22. Kneelson and Botes Inc. (K&B) is a construction company that does road and bridge work for the state highway authority. The state government solicits bids on construction projects from private contractors. The winning contractor is chosen based on its bid price as well as its perceived ability to do the work.
Sophisticated contractors develop bids using capital budgeting techniques because most projects require cash outlays for hiring, equipment, and materials before getting started (C0). After that the state makes progress payments to cover costs and profits until the job is finished (C1 . . . . . Cn).
Contractors know that even after they’ve won a bid, realizing the planned prof-
its and cash flows isn’t assured in part because government budgets can change while construction progresses. If funding is up, officials tend to add to the work
originally ordered leading to increased profits and cash flows. But if funding is down, officials start to nit pick the contract looking for cost savings, which gener- ally leads to lower cash inflows. State budget projections are fairly good for a year or two, but tend to be inaccurate over longer periods.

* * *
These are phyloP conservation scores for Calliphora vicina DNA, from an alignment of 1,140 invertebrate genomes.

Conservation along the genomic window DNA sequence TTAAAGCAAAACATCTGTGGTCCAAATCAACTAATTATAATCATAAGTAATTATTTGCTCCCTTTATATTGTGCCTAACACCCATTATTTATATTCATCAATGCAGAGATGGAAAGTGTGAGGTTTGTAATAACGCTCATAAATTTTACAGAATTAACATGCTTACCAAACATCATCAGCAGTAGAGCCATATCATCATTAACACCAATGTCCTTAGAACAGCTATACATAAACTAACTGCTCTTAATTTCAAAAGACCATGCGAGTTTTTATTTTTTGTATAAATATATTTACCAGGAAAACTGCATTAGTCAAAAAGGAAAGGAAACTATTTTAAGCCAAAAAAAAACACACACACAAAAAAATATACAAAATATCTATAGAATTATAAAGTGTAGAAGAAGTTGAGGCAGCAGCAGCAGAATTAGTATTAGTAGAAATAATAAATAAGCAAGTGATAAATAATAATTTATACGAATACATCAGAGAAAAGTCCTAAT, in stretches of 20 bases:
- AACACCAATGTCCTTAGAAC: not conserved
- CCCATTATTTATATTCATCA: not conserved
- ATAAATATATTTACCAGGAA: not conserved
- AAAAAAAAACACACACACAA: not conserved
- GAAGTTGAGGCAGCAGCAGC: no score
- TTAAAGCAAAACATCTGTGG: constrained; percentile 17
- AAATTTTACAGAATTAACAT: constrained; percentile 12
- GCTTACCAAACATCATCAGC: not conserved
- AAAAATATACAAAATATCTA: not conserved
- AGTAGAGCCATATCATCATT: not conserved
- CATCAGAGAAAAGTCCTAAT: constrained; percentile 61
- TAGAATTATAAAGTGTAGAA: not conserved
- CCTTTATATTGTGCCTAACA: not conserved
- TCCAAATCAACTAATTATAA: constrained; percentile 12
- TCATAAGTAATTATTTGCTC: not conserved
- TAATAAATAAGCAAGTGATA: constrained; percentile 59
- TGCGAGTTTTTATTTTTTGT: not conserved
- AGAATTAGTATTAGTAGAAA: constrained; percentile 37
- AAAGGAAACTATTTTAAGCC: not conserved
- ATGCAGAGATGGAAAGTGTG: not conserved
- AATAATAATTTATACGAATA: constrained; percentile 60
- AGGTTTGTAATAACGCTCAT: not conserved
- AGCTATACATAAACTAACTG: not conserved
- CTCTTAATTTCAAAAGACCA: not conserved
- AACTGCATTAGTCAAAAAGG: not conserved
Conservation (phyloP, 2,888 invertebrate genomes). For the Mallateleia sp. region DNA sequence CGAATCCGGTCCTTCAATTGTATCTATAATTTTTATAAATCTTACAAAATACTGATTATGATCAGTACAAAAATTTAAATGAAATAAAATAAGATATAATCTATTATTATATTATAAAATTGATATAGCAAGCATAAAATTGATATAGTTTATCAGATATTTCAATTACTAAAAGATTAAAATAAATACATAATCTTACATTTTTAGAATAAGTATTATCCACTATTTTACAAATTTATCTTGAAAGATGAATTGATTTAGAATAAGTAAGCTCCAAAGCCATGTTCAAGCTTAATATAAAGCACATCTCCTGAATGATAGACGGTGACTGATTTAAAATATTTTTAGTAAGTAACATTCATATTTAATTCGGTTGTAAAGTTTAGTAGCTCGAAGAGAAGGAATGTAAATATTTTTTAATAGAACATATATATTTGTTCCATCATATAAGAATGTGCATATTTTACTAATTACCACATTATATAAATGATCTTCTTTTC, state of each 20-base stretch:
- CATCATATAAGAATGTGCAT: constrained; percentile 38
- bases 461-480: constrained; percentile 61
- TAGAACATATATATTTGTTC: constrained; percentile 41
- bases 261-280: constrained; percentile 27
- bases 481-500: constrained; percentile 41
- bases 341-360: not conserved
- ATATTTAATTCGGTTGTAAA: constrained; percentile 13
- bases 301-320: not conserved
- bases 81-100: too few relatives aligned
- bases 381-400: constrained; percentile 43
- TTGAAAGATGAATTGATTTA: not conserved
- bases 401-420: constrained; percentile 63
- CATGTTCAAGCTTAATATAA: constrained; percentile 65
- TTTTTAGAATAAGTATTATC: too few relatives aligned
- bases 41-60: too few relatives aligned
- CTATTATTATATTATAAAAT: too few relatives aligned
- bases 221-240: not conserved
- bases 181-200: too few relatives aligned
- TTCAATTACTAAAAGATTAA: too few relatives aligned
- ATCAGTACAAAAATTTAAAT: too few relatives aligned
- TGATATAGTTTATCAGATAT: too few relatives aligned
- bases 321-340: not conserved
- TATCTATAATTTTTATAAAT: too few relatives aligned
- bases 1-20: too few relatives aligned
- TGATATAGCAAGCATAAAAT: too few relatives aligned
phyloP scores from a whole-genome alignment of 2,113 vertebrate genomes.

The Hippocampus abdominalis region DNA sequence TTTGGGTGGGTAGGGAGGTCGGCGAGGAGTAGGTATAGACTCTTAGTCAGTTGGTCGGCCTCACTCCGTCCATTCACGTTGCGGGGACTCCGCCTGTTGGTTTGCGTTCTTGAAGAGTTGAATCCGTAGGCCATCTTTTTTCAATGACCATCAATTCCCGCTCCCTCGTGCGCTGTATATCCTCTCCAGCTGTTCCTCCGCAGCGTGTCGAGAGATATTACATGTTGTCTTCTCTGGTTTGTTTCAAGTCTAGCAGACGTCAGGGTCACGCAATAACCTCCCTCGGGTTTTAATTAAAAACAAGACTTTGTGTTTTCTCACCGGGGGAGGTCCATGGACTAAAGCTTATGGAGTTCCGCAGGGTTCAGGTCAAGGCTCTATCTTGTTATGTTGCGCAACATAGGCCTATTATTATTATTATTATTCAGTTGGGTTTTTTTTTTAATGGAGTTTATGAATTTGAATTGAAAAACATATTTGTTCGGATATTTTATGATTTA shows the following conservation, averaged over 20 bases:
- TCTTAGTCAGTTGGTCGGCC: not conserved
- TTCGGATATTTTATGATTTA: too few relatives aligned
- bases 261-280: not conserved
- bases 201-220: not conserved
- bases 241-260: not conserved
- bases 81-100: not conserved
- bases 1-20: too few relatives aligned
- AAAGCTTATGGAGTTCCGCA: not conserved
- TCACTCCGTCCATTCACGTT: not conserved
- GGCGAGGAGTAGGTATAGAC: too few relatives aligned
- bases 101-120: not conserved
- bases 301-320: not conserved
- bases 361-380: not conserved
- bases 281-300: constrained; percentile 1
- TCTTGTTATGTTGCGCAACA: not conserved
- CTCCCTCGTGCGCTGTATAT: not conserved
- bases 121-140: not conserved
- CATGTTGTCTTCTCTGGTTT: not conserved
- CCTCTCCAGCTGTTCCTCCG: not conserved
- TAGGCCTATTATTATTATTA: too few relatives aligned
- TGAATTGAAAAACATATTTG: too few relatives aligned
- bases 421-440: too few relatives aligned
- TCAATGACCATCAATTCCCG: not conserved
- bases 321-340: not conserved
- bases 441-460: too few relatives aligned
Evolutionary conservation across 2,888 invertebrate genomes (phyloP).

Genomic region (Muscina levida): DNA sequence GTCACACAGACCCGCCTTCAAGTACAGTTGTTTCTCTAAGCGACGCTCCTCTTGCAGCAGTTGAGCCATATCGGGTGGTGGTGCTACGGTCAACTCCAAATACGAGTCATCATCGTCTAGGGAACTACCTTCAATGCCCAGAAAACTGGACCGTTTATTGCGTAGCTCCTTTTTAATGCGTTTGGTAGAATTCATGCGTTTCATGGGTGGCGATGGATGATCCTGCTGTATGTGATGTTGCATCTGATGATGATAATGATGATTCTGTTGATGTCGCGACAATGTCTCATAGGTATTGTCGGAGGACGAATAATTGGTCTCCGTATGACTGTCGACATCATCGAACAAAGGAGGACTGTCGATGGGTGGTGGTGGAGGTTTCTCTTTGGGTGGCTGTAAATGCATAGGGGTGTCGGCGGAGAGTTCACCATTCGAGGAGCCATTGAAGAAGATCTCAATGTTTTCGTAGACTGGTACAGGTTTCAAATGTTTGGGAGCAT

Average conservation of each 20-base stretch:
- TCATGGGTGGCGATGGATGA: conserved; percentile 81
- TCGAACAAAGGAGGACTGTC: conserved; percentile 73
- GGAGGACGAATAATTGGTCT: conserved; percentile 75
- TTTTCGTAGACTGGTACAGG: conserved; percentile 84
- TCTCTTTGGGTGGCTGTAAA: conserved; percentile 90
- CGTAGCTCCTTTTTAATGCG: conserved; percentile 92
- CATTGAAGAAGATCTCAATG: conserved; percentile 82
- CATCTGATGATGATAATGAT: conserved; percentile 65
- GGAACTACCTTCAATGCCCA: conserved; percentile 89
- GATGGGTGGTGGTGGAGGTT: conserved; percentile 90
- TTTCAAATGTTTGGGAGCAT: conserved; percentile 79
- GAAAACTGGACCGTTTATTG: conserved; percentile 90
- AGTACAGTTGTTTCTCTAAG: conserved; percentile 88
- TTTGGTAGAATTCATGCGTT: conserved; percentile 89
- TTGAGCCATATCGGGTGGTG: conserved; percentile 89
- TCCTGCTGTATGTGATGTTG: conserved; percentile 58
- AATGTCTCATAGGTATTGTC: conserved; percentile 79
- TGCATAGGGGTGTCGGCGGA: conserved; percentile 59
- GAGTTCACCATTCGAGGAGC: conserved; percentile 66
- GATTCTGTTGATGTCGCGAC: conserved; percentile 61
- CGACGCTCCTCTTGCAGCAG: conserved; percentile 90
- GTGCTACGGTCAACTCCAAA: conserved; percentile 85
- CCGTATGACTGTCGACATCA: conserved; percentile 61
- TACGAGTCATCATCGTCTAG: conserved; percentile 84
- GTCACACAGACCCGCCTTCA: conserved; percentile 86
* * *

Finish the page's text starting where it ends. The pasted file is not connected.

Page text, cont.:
K&B has been offered two, four-year contracts, but doesn’t have enough cash or management depth to take on both (mutually exclusive because of resource limitations). One project involves road repair, most of which will be done and paid quickly. The other requires working on a new bridge. The bulk of the cash inflows on bridge projects generally occur near completion.
K&B’s estimating department has put together the following projections of the two projects’ cash flows:
Road Repair Bridge Work
K&B doesn’t know its exact cost of capital, but feels it’s between 10 and 15%.
This is not uncommon in smaller companies. (In Chapter 13 we’ll learn that estimating the cost of capital can be difficult and less than precise for firms of any size.)
The company has hired you as a financial consultant to make a recommendation as to which project to accept.
a. Calculate the payback period for both projects. Which does payback choose?
b. Calculate the IRR for both projects. Which does the IRR method choose? Is the choice clear or is it a close decision? Is the choice consistent with the result of the payback method?
c. Calculate NPVs for both projects for costs of capital from 10 to 15% in 1% increments. Then plot both projects’ NPV profiles on a graph similar to that shown in Figure 10.2 on page 435. Does the NPV method give a meaningful result? If so is it consistent with the results of the payback and IRR methods? Which method is theoretically the best? Does that help in this situation?
d. You must make a recommendation to K&B’s management regardless of any technical difficulties you’ve encountered. Provide another, less quantitative argument that tends to support one project over the other. (Hint: See question 6 on page 446 and Business Analysis 4 on page 447.)
e. What is your recommendation and why?